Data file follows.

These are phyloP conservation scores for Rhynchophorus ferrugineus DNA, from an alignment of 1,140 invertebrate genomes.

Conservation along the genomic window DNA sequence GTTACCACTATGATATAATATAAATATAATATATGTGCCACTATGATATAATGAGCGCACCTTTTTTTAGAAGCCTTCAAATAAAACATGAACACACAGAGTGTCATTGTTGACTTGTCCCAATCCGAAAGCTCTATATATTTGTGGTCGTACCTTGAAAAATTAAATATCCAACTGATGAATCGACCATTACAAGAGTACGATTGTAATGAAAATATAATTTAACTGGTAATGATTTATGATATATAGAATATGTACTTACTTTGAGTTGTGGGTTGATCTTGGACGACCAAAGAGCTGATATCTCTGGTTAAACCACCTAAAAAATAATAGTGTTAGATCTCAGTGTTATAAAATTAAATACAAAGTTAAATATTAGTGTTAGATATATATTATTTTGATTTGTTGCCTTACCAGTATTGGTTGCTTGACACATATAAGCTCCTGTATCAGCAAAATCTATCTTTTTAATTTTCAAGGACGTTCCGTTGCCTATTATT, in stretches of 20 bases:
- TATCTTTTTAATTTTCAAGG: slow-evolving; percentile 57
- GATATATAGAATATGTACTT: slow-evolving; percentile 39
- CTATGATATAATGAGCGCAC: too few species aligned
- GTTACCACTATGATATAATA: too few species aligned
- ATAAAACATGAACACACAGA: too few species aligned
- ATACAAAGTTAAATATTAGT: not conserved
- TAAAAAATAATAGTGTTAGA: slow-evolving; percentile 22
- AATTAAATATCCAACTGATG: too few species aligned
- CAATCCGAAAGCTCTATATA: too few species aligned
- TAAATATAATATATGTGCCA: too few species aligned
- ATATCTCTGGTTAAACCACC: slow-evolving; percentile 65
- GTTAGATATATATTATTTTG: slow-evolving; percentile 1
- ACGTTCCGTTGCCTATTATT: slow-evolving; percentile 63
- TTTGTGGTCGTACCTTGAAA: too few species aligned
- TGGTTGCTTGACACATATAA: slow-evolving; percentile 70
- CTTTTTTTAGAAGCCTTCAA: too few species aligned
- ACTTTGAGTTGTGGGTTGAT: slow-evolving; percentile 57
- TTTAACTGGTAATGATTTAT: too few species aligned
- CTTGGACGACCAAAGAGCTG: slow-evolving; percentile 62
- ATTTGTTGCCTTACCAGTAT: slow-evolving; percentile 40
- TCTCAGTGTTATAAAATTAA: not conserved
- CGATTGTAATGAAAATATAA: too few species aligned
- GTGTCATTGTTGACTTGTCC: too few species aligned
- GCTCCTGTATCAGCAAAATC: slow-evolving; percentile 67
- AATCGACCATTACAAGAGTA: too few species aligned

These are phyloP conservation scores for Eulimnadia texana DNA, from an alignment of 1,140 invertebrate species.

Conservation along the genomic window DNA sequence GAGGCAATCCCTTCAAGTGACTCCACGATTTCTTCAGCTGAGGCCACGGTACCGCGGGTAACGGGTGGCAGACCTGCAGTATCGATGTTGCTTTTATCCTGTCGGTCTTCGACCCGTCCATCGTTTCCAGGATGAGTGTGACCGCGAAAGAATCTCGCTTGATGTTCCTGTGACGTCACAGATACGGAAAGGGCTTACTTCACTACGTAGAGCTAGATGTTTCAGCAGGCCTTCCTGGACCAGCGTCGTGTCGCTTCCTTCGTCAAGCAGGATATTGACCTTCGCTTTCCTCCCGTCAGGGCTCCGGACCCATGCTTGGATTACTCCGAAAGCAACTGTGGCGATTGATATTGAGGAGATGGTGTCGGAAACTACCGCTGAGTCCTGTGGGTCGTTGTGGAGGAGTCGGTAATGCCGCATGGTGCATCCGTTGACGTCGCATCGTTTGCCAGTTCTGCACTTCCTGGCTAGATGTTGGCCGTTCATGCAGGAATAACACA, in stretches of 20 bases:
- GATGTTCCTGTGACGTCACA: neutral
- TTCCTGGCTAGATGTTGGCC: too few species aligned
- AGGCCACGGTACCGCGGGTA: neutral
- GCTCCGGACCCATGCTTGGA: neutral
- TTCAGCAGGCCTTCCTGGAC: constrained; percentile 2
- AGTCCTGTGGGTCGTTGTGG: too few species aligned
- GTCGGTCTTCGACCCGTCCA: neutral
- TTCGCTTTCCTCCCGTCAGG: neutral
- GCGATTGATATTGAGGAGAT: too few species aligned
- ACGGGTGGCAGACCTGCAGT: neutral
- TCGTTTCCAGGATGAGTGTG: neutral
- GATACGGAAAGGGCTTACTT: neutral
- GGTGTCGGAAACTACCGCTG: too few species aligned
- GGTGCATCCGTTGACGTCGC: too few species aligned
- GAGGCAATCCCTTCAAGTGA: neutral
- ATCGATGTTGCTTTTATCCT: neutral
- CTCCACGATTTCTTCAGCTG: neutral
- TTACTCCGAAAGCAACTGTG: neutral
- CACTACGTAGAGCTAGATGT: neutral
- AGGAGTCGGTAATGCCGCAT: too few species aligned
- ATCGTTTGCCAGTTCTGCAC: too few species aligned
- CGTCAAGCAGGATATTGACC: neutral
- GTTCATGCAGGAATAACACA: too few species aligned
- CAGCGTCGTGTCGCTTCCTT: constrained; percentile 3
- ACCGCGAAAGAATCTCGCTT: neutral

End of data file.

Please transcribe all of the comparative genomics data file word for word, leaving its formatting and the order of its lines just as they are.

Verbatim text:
These are phyloP conservation scores for Rhynchophorus ferrugineus DNA, from an alignment of 1,140 invertebrate genomes.

Conservation along the genomic window DNA sequence GTTACCACTATGATATAATATAAATATAATATATGTGCCACTATGATATAATGAGCGCACCTTTTTTTAGAAGCCTTCAAATAAAACATGAACACACAGAGTGTCATTGTTGACTTGTCCCAATCCGAAAGCTCTATATATTTGTGGTCGTACCTTGAAAAATTAAATATCCAACTGATGAATCGACCATTACAAGAGTACGATTGTAATGAAAATATAATTTAACTGGTAATGATTTATGATATATAGAATATGTACTTACTTTGAGTTGTGGGTTGATCTTGGACGACCAAAGAGCTGATATCTCTGGTTAAACCACCTAAAAAATAATAGTGTTAGATCTCAGTGTTATAAAATTAAATACAAAGTTAAATATTAGTGTTAGATATATATTATTTTGATTTGTTGCCTTACCAGTATTGGTTGCTTGACACATATAAGCTCCTGTATCAGCAAAATCTATCTTTTTAATTTTCAAGGACGTTCCGTTGCCTATTATT, in stretches of 20 bases:
- TATCTTTTTAATTTTCAAGG: slow-evolving; percentile 57
- GATATATAGAATATGTACTT: slow-evolving; percentile 39
- CTATGATATAATGAGCGCAC: too few species aligned
- GTTACCACTATGATATAATA: too few species aligned
- ATAAAACATGAACACACAGA: too few species aligned
- ATACAAAGTTAAATATTAGT: not conserved
- TAAAAAATAATAGTGTTAGA: slow-evolving; percentile 22
- AATTAAATATCCAACTGATG: too few species aligned
- CAATCCGAAAGCTCTATATA: too few species aligned
- TAAATATAATATATGTGCCA: too few species aligned
- ATATCTCTGGTTAAACCACC: slow-evolving; percentile 65
- GTTAGATATATATTATTTTG: slow-evolving; percentile 1
- ACGTTCCGTTGCCTATTATT: slow-evolving; percentile 63
- TTTGTGGTCGTACCTTGAAA: too few species aligned
- TGGTTGCTTGACACATATAA: slow-evolving; percentile 70
- CTTTTTTTAGAAGCCTTCAA: too few species aligned
- ACTTTGAGTTGTGGGTTGAT: slow-evolving; percentile 57
- TTTAACTGGTAATGATTTAT: too few species aligned
- CTTGGACGACCAAAGAGCTG: slow-evolving; percentile 62
- ATTTGTTGCCTTACCAGTAT: slow-evolving; percentile 40
- TCTCAGTGTTATAAAATTAA: not conserved
- CGATTGTAATGAAAATATAA: too few species aligned
- GTGTCATTGTTGACTTGTCC: too few species aligned
- GCTCCTGTATCAGCAAAATC: slow-evolving; percentile 67
- AATCGACCATTACAAGAGTA: too few species aligned

These are phyloP conservation scores for Eulimnadia texana DNA, from an alignment of 1,140 invertebrate species.

Conservation along the genomic window DNA sequence GAGGCAATCCCTTCAAGTGACTCCACGATTTCTTCAGCTGAGGCCACGGTACCGCGGGTAACGGGTGGCAGACCTGCAGTATCGATGTTGCTTTTATCCTGTCGGTCTTCGACCCGTCCATCGTTTCCAGGATGAGTGTGACCGCGAAAGAATCTCGCTTGATGTTCCTGTGACGTCACAGATACGGAAAGGGCTTACTTCACTACGTAGAGCTAGATGTTTCAGCAGGCCTTCCTGGACCAGCGTCGTGTCGCTTCCTTCGTCAAGCAGGATATTGACCTTCGCTTTCCTCCCGTCAGGGCTCCGGACCCATGCTTGGATTACTCCGAAAGCAACTGTGGCGATTGATATTGAGGAGATGGTGTCGGAAACTACCGCTGAGTCCTGTGGGTCGTTGTGGAGGAGTCGGTAATGCCGCATGGTGCATCCGTTGACGTCGCATCGTTTGCCAGTTCTGCACTTCCTGGCTAGATGTTGGCCGTTCATGCAGGAATAACACA, in stretches of 20 bases:
- GATGTTCCTGTGACGTCACA: neutral
- TTCCTGGCTAGATGTTGGCC: too few species aligned
- AGGCCACGGTACCGCGGGTA: neutral
- GCTCCGGACCCATGCTTGGA: neutral
- TTCAGCAGGCCTTCCTGGAC: constrained; percentile 2
- AGTCCTGTGGGTCGTTGTGG: too few species aligned
- GTCGGTCTTCGACCCGTCCA: neutral
- TTCGCTTTCCTCCCGTCAGG: neutral
- GCGATTGATATTGAGGAGAT: too few species aligned
- ACGGGTGGCAGACCTGCAGT: neutral
- TCGTTTCCAGGATGAGTGTG: neutral
- GATACGGAAAGGGCTTACTT: neutral
- GGTGTCGGAAACTACCGCTG: too few species aligned
- GGTGCATCCGTTGACGTCGC: too few species aligned
- GAGGCAATCCCTTCAAGTGA: neutral
- ATCGATGTTGCTTTTATCCT: neutral
- CTCCACGATTTCTTCAGCTG: neutral
- TTACTCCGAAAGCAACTGTG: neutral
- CACTACGTAGAGCTAGATGT: neutral
- AGGAGTCGGTAATGCCGCAT: too few species aligned
- ATCGTTTGCCAGTTCTGCAC: too few species aligned
- CGTCAAGCAGGATATTGACC: neutral
- GTTCATGCAGGAATAACACA: too few species aligned
- CAGCGTCGTGTCGCTTCCTT: constrained; percentile 3
- ACCGCGAAAGAATCTCGCTT: neutral